1911 Encyclopædia Britannica/Hölderlin, Johann Christian Friedrich
HÖLDERLIN, JOHANN CHRISTIAN FRIEDRICH (1770–1843), German poet, was born on the 20th of March 1770, at Lauffen on the Neckar. His mother removing, after a second marriage, to Nürtingen, he began his education at the classical school there. He was destined by his relations for the church, and with this view was later admitted to the seminaries at Denkendorf and Maulbronn. At the age of eighteen he entered as a student of theology the university of Tübingen, where he remained till 1793. He was already the writer of occasional verses, and had begun to sketch his novel Hyperion, when he was introduced in this year to Schiller, and obtained through him the post of tutor to the young son of Charlotte von Kalb. A year later he left this situation to attend Fichte’s lectures, and to be near Schiller in Jena. The latter recognized in the young poet something of his own genius, and encouraged him by publishing some of his early writings in his periodicals Die neue Thalia and Die Horen. In 1796 Hölderlin obtained the post of tutor in the family of the banker J. F. Gontard in Frankfort-on-Main. For Gontard’s beautiful and gifted wife, Susette, the “Diotima” of his Hyperion, he conceived a violent passion; and she became at once his inspiration and his ruin. At the end of two years, during which time the first volume of Hyperion was published (1797), a crisis appears to have occurred in their relations, for the young poet suddenly left Frankfort. In spite of ill-health, he now completed Hyperion, the second volume of which appeared in 1799, and began a tragedy, Der Tod des Empedokles, a fragment of which is published among his works. His friends became alarmed at the alternate depression and nervous irritability from which he suffered, and he was induced to go to Switzerland, as tutor in a family at Hauptwill. There his health improved; and several of his poems, among which are Der blinde Sänger, An die Hoffnung and Dichtermut, were written at this time. In 1801 he returned home to arrange for the publication of a volume of his poems; but, on the failure of this enterprise, he was obliged to accept a tutorship at Bordeaux. “Diotima” died a year later, in June 1802, and the news is supposed to have reached Hölderlin shortly afterwards, for in the following month he suddenly left Bordeaux, and travelled homewards on foot through France, arriving at Nürtingen destitute and insane. Kind treatment gradually alleviated his condition, and in lucid intervals he occupied himself by writing verses and translating Greek plays. Two of these translations—the Antigone and Oedipus rex of Sophocles—appeared in 1804, and several of his short poems were published by Franz K. L. von Seckendorff in his Musenalmanach, 1807 and 1808. In 1804 Hölderlin obtained the sinecure post of librarian to the landgrave Frederick V. of Hesse-Homburg, and went to live in Homburg under the supervision of friends; but two years later becoming irremediably but harmlessly insane, he was taken in the summer of 1807 to Tübingen, where he remained till his death on the 7th of June 1843.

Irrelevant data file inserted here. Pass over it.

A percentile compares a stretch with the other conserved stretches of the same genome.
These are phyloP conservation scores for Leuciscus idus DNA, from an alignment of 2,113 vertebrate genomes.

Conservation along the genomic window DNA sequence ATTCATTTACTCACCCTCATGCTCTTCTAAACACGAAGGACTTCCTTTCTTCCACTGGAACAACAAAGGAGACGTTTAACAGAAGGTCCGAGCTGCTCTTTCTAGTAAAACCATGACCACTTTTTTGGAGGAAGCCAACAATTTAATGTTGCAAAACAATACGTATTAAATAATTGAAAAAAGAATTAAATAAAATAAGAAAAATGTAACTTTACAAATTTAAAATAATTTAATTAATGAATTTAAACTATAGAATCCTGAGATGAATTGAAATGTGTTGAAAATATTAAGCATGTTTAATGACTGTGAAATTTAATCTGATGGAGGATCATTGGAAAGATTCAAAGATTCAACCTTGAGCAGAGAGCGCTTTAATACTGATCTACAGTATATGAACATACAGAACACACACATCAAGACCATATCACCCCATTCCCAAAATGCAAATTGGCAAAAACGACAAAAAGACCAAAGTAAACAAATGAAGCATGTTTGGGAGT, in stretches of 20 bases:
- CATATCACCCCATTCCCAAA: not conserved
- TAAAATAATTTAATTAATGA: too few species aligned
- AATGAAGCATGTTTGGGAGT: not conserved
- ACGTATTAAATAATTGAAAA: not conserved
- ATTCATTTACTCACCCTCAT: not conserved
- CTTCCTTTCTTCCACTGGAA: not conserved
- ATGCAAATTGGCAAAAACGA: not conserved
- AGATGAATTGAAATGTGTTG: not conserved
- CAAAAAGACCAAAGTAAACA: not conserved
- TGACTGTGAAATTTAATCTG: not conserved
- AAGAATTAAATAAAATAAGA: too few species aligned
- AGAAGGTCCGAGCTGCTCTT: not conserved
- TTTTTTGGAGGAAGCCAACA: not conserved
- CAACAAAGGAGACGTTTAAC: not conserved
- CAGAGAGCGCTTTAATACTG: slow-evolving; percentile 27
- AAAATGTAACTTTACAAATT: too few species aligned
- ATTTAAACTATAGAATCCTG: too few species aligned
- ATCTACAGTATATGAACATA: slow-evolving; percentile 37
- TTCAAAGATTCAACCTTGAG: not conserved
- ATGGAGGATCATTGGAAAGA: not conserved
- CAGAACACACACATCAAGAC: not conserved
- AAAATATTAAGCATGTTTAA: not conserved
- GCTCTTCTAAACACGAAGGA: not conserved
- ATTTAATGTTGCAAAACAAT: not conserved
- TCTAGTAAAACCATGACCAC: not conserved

Hölderlin’s writings are the production of a beautiful and sensitive mind; but they are intensely, almost morbidly, subjective, and they lack real human strength. Perhaps his strongest characteristic was his passion for Greece, the result of which was that he almost entirely discarded rhyme in favour of the ancient verse measures. His poems are all short pieces; of his tragedy only a fragment was written. Hyperion, oder der Eremit in Griechenland (1797–1799), is a romance in letters, in which the stormy fervour of the “Sturm und Drang” is combined with a romantic enthusiasm for Greek antiquity. The interest centres not in the story, for the novel has little or none—Hyperion is a young Greek who takes part in the rising of his people against the Turks in 1770—but in its lyric subjectivity and the dithyrambic beauty of its language.
Hölderlin’s lyrics, Lyrische Gedichte, were edited by L. Uhland and G. Schwab in 1826. A complete edition of his works, Sämtliche Werke, with a biography by C. T. Schwab, appeared in 1846; also Dichtungen by K. Köstlin (Tübingen, 1884), and (the best edition) Gesammelte Dichtungen by B. Litzmann (2 vols., Stuttgart, 1897). For biography and criticism, see C. C. T. Litzmann, F. Hölderlins Leben (Berlin, 1890), A. Wilbrandt, Hölderlin (2nd ed., Berlin, 1891), and C. Müller, Friedrich Hölderlin, sein Leben und sein Dichten (Bremen, 1894).
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